Tadmarton Heath Golf Club Course Review

Tadmarton Heath Golf Club in Oxfordshire, with its glorious elevated setting and old farmhouse for a clubhouse, is perhaps English golf's quintessential 'hidden gem'

Tadmarton Heath Golf Club - clubhouse and 7th hole
Tadmarton Heath's delightful clubhouse and par-3 7th
(Image credit: Tadmarton Heath Golf Club)

Tadmarton Heath Golf Club Course Review

GF Round: £45-£60wd, £55-£70we
Par 69, 5,961 yard
Slope 124
GM Verdict – Perhaps the epitome of a hidden gem with its gloriously elevated setting and a delightful 18th-century farmhouse for a clubhouse.
Favourite Hole – The very short par-3 10th, which is so well-protected it will set the nerves jangling a little even if armed only with a wedge!

Tadmarton Heath Golf Club - 15th hole

The 15th is a classic risk-reward par 4 towards the end

(Image credit: Tadmarton Heath Golf Club)

The county of Oxfordshire is not a Home County in the strictest sense, nor is it really quite Central England, more perhaps a gateway connecting the two, and sadly a gateway that one more often than not seems to be merely whizzing through on the M40 rather than actually stopping in. But this is a surprisingly beautiful county in places, especially the Cotswold area to the north, and one where there is great golf to be enjoyed not only at the best golf courses in Oxfordshire, such as former tour venue, The Oxfordshire, or the excellent 54-hole facility at Frilford Heath, but also at some of its more tucked-away treats - courses like Tadmarton Heath, perhaps the very essence of a ‘hidden gem’.

Tadmarton Heath Golf Club - 13th hole

The 13th provides one of the longer par-4 tests

(Image credit: Tadmarton Heath Golf Club)

At a time when new golf courses stretch ever further beyond 7,000 yards, Tadmarton Heath near Banbury provides a patent reminder that length is not everything. It may measure just under 6,000 yards off the whites, but this is a testing and captivating track that will challenge even the most accomplished golfer. It’s a layout of two distinct halves. The first nine is relatively open while the run for home has more of a heathland feel, encroaching gorse making the fairways much tighter. 

Tadmarton Heath Golf Club - 7th hole and terrace

The 7th is a cracking little par 3 behind the clubhouse often providing entertainment for those on the terrace

(Image credit: Tadmarton Heath Golf Club)

Perched 650ft above sea level, Tadmarton Heath is a very pleasant and peaceful spot for a round, blessed with a clubhouse that from certain angles looks for all the world like a large, country cottage, which is entirely in keeping with the overall feel. The holes interweave intricately, which must allow members to play an almost infinite number of shorter loops if they haven’t got time for a full 18 and club rules permit. There’s a scary sleeper-faced bunker short right of the 6th, which must gather a lot of balls and certainly won’t tolerate anything less than fully committed bunker play, while the signature 7th that follows is a glorious short par 3 across a gully to a well-protected green near the clubhouse.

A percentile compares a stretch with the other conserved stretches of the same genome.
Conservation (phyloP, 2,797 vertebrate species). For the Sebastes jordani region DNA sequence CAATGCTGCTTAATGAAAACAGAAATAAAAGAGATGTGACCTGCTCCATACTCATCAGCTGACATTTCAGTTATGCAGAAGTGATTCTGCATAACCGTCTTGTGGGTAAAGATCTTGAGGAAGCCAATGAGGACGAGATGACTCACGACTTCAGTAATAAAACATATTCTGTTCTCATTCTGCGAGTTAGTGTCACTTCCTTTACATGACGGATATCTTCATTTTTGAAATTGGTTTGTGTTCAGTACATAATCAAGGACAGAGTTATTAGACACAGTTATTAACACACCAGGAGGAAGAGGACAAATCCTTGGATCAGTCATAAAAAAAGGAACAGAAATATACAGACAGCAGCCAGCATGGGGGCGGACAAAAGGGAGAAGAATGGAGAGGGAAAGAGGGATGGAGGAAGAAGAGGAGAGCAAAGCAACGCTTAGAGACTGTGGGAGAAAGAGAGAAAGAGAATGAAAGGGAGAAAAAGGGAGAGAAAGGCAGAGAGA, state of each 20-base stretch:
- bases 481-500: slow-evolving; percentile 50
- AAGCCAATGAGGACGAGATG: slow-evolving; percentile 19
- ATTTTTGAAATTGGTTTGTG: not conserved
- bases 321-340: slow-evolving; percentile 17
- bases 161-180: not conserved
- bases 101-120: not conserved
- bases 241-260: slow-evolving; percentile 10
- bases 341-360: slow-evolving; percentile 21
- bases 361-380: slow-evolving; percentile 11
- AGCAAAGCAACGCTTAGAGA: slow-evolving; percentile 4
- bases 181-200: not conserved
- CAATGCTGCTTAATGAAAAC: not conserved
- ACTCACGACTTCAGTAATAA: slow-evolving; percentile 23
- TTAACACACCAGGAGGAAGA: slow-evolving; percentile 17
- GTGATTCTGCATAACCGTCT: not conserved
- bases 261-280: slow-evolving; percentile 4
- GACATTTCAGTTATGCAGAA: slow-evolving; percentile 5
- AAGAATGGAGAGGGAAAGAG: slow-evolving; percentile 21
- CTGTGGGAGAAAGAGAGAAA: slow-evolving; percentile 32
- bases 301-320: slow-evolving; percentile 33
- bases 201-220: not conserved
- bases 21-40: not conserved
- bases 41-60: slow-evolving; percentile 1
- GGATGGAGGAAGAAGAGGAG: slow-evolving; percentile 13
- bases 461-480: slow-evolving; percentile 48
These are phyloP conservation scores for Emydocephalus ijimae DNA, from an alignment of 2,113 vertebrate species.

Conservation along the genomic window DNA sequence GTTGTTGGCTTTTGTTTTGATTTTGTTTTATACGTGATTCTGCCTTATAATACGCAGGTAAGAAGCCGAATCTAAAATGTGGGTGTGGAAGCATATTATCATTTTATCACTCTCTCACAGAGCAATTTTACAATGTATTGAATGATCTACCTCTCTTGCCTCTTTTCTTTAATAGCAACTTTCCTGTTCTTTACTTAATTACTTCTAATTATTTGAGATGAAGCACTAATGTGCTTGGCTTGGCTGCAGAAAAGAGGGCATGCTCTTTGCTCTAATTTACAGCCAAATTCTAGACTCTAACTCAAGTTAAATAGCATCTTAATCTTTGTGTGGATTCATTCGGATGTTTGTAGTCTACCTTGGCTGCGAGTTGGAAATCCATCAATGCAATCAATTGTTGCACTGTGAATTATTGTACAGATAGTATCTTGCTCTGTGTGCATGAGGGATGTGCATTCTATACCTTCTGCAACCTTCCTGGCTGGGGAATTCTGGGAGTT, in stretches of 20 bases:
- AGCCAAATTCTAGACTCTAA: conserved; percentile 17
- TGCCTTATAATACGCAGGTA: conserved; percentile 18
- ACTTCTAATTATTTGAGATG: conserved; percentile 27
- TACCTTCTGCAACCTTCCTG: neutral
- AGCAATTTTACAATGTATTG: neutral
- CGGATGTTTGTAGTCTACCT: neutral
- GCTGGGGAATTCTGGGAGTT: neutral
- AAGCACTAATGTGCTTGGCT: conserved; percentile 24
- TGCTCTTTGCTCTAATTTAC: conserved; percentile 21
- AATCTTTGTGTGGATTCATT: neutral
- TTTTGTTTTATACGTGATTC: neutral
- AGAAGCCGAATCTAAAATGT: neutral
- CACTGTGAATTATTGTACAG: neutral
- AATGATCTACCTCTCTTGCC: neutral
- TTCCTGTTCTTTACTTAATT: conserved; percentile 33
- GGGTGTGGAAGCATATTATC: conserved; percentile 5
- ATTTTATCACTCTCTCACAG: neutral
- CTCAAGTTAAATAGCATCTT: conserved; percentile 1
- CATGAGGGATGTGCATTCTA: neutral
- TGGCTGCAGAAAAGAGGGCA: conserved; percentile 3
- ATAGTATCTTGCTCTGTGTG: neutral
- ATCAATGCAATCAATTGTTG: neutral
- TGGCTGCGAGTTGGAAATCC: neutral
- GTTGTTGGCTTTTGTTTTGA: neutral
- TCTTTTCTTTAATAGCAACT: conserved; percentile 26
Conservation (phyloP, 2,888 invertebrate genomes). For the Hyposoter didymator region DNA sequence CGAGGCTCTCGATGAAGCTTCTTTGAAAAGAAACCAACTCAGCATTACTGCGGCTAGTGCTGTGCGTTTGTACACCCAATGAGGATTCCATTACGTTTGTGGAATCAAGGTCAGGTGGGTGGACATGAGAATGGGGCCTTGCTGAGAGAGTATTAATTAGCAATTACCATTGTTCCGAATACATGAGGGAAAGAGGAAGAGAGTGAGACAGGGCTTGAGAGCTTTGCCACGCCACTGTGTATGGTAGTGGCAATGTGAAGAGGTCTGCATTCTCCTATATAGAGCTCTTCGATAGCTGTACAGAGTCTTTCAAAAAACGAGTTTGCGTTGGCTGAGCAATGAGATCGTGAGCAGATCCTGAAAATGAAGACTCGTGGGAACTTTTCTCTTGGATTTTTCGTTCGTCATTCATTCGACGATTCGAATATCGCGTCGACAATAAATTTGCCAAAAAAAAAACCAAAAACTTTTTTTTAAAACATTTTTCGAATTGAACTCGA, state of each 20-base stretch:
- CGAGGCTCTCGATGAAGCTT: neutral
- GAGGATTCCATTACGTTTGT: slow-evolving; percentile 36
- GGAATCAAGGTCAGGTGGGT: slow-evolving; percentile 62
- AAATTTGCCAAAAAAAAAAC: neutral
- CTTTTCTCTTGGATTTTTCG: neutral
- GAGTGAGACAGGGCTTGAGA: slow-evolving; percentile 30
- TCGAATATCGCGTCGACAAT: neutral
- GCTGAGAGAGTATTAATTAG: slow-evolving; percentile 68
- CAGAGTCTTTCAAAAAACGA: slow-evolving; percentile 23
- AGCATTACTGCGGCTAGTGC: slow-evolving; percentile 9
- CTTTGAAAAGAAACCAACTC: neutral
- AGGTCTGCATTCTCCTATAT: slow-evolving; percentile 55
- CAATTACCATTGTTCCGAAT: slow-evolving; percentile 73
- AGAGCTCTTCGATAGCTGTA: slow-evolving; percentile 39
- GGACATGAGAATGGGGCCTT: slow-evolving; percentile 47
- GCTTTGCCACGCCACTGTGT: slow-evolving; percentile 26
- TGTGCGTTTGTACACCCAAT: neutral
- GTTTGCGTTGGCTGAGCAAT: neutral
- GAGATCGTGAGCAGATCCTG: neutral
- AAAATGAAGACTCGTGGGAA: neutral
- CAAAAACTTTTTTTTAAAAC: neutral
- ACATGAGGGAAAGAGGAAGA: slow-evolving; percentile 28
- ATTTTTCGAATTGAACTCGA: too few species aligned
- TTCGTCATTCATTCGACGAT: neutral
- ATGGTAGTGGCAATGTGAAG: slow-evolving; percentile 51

Tadmarton Heath Golf Club - 10th hole

An aerial view of the mischievous little par-3 10th

(Image credit: Tadmarton Heath Golf Club)

The 10th is then a classic example of the kind of hole we just don’t have enough of these days. It’s scarcely over 100 yards, but surrounding bunkers and tricky contours on the green make you think par would be most welcome even if armed only with a wedge – golf’s forgotten art. Later, the slender 15th with its fittingly small green, provides pure risk-reward golf, tempting you into going for it but leaving little margin for error. The course closes with one of its toughest par 4s at 432 yards (452 off the blacks!) one of a quintet of 400+ yarders, offset by a solitary par 5 in the 5th, which is long enough to be a genuine three-shotter for most.

Jeremy Ellwood
Contributing Editor

Jeremy Ellwood has worked in the golf industry since 1993 and for Golf Monthly since 2002 when he started out as equipment editor. He is now a freelance journalist writing mainly for Golf Monthly. He is an expert on the Rules of Golf having qualified through an R&A course to become a golf referee. He is a senior panelist for Golf Monthly's Top 100 UK & Ireland Course Rankings and has played all of the Top 100 plus 91 of the Next 100, making him well-qualified when it comes to assessing and comparing our premier golf courses. He has now played 1,000 golf courses worldwide in 35 countries, from the humblest of nine-holers in the Scottish Highlands to the very grandest of international golf resorts. He reached the 1,000 mark on his 60th birthday in October 2023 on Vale do Lobo's Ocean course. Put him on a links course anywhere and he will be blissfully content.

Jezz can be contacted via Twitter - @JezzEllwoodGolf

Jeremy is currently playing...

Driver: Ping G425 LST 10.5˚ (draw setting), Mitsubishi Tensei AV Orange 55 S shaft

3 wood: Ping G425 Max 15˚ (set to flat +1), Mitsubishi Tensei AV Orange 65 S shaft

Hybrid: Ping G425 17˚, Mitsubishi Tensei CK Pro Orange 80 S shaft

Irons 3-PW: Ping i525, True Temper Dynamic Gold 105 R300 shafts

Wedges: Ping Glide 4.0 50˚ and 54˚, 12˚ bounce, True Temper Dynamic Gold 105 R300 shafts

Putter: Ping Fetch 2021 model, 33in shaft (set flat 2)

Ball: Varies but mostly now TaylorMade Tour Response